These features and many more like them throughout Torah form a basis for communal expression of grief in Jewish life. A lost loved one already possesses a running start, a kind of memorialized velocity, which allows the memory of that person to rapidly begin the process of moving from ghost to ancestor. Because of a sense of historical rootedness, a sense that both the one lost and the bereaved belong to a shared identity that is grounded in sacred tradition, the memory of the one lost is not merely grieved by personal connections, but involves a web of interlinked relationships and extensions that reaches far beyond their immediate surrounding in the present. The lost person belongs not just to the bereaved, but also to the already departed, both recent and ancient. These ancestral forms of communal identity then also inform the present: As Jewish life and ritual is maintained, as life is lived as a Jew, the mere act of living renders honor to the memory of the deceased.
Pat Feeks was a man I knew only briefly during my time in the Army but he had a profound effect on my interpretation of my service. I met Pat during my second deployment to Afghanistan and was surprised to find that, as a SEAL, he possessed none of the typical swagger, arrogance, or sense of elitism that I had sometimes encountered with other nonconventional units. Despite being in every way my professional superior, Pat presented with virtually no arrogance or sense of entitlement. He, along with many of the other SEALs I befriended during that deployment, seemed to carry himself with a sense of humility, teachability, and friendliness that I considered notably virtuous. With me being an Army forward observer and Pat being the designated SEAL platoon JTAC (joint terminal attack controller—someone who directs fixed-wing close air support), we struck a natural kinship that initially revolved around learning different techniques and strategies from each other about how to best do our jobs. His professionalism, mixed with his candor and general approachability, made for an easy friendship. As our early morning twilight talks waiting for C-130 airdrops evolved, our conversations slowly grew from the professional to the personal and familial. Like so many of the fraternal bonds I forged during my time in the military, the circumstances forced by the environment and compounded by stress and shared risk gave way to vulnerability, which further gave way to a kind of friendship I’ve found utterly unparalleled in civilian life. As Jonathan Shay has said, “men become mothers to one another in combat.”
Yet after a few months, out unit redeployed to North Carolina, and later that summer, Pat was killed in action.
Despite knowing Pat only briefly, I still feel haunted by his passing. Perhaps it’s the intensity of being mutually known during war; that we possessed a kind of special access to each other that no one—perhaps not even our wives or children—will ever know. And with that intensity comes a kind of special burden to keep alive the knowledge of the most hidden, the most vulnerable parts of each other that after one’s service is rarely given additional opportunity to be disclosed. True knowledge of one another—our fears, our regrets, our desires, our hopes, our past, our dreams, our tastes—becomes sacred, and a failure to honor that sacred knowledge leads to feelings of intense guilt, shame or regret. In failing to act in accordance with the memory of those we served alongside, we abandon the imperative implied by hallowed memory. Thus the preface to the Decalogue: “I am the Lord your God, who brought you out of the land of Egypt, out of the house of slavery.”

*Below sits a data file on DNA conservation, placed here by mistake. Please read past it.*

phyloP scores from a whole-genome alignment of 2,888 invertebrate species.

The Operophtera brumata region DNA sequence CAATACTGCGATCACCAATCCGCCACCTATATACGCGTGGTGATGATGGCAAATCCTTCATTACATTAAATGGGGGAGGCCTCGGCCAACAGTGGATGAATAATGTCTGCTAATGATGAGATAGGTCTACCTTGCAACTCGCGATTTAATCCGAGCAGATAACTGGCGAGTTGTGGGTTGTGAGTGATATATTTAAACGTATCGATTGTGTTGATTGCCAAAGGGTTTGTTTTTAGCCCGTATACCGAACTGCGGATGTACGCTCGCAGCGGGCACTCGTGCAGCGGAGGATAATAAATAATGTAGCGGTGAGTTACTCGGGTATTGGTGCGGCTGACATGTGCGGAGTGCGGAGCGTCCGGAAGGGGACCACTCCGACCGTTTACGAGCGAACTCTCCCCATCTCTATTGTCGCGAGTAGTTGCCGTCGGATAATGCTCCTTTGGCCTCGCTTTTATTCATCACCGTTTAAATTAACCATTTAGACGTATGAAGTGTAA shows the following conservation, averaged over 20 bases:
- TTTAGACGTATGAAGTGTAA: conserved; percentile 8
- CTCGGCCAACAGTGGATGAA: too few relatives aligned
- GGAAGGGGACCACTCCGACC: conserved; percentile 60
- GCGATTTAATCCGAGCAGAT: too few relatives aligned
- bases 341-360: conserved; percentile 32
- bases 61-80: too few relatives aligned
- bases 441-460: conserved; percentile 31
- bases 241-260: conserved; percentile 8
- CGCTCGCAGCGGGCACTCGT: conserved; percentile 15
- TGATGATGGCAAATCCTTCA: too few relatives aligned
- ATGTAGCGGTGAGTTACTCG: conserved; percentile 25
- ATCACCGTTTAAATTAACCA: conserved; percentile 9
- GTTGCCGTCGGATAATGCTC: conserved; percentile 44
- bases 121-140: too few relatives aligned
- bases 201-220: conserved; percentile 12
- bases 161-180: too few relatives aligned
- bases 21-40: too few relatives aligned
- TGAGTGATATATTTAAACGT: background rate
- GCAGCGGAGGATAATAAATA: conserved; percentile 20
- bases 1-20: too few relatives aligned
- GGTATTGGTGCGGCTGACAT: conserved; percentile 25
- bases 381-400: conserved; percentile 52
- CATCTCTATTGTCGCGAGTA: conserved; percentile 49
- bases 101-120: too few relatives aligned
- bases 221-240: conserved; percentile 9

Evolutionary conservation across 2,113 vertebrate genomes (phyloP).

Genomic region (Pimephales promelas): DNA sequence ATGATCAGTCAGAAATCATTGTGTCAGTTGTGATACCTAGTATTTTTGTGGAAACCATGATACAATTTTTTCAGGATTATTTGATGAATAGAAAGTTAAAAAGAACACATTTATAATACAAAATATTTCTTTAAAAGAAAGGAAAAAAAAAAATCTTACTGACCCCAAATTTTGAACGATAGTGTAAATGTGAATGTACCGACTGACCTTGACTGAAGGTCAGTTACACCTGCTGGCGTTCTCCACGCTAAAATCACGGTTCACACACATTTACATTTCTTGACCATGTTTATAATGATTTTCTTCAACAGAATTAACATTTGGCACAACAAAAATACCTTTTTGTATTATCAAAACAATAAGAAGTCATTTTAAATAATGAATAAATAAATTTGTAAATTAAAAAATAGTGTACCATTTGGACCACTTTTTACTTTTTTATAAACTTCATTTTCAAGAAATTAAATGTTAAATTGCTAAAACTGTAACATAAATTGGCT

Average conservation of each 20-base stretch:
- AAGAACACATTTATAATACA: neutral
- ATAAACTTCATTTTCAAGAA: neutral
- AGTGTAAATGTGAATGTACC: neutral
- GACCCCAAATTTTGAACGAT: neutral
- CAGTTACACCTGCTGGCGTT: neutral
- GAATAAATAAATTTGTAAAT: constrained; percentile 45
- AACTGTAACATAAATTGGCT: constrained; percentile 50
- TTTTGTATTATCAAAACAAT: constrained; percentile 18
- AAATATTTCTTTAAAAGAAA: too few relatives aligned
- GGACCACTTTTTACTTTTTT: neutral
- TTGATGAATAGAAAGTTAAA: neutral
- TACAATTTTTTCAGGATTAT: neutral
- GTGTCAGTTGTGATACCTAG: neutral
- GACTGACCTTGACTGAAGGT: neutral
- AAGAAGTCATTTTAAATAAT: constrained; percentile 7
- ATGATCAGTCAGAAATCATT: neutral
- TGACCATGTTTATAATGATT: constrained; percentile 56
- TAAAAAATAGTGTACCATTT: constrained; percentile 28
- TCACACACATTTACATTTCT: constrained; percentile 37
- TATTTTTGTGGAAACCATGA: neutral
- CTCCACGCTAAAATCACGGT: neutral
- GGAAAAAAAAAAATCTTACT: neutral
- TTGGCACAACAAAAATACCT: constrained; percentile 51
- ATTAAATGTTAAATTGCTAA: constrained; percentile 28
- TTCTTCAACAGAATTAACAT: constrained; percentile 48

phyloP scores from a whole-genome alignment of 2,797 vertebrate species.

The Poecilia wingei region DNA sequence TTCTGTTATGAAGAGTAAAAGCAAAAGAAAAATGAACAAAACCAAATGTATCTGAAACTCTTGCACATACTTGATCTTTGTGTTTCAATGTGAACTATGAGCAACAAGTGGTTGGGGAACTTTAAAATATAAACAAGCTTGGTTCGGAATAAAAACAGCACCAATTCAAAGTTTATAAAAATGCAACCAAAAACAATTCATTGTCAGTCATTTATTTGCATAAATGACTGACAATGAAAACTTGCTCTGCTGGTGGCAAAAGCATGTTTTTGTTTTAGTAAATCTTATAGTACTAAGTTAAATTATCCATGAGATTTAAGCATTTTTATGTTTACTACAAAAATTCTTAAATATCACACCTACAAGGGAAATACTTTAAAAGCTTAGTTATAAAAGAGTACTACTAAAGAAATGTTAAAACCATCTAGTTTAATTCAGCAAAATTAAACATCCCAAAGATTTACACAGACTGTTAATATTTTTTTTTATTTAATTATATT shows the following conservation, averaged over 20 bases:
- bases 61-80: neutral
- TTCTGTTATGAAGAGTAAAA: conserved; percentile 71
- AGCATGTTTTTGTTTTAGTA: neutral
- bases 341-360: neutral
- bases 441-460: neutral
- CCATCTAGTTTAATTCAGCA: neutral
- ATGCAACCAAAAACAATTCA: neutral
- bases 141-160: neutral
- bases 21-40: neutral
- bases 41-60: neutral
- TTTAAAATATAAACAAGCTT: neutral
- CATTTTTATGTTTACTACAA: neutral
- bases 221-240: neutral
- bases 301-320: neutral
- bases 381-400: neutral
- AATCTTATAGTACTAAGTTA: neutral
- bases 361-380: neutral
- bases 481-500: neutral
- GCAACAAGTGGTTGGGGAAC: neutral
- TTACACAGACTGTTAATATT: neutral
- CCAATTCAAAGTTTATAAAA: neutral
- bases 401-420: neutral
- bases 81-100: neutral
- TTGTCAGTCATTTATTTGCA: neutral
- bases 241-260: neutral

I don’t know if my grandfather ever began the process of transforming his friends—his underlined “ghosts”—into ancestors. It is possible that he never truly reckoned with the memory of the loss of so many of his friends; that he continued to be tormented by them and that each Memorial Day functioned for him like it sometimes does for me: a solemn procession where I scrutinize whether or not I am living in a way that honors the men I entrusted with my own life. A self-imposed inquisition where I wonder if I am up to snuff, if I am living in a way that holds Pat or Chuck or John or Jamey or David in the high esteem I believe their memories deserve. I wonder if the fact that I have lost many more of my comrades to suicide and substance abuse than I ever have to combat also reshapes this dynamic, if it adds to a sense of survivor’s guilt, or a sense of wishing I could have done more to help prevent it.
I like to think, however, that my grandfather needed no grand elaboration for his own process. If his life was any indication, his way of transforming his ghosts into ancestors was simply living the life he sensed he had been lucky to retain. One filled by embracing the normative and mundane, of going to work, working hard, putting in the time, raising the kids, paying the bills. Like the mere act of living rendering honor, living normally and ordinarily was the honor due. No one knew that the night superintendent at Holes-Webway Printing had fought for his life at Salerno or crossed the Waal under automatic weapons fire in a wooden canoe precisely because there was a kind of dignified anonymity in blending in, of laying both his and his comrades’ deeds to rest to embrace a way of life that many of them likely envisioned for themselves after “The War” had ended. Consulting the back of that regimental history book, seeing all those underlined 18- and 19-year-old kids, I imagine my grandfather asking not, “what could I have done differently,” but stating, “I remember you all, and I’m doing the best I can to live the life I was fortunate enough to have.”
Perhaps the true way of honoring our war dead this Memorial Day—of transforming our ghosts into ancestors—consists of simply living the life that many of them never received the chance to live.
Michael Gruber is a Chaplain Resident for the Department of Veterans Affairs in St. Cloud, Minnesota, and Army combat veteran.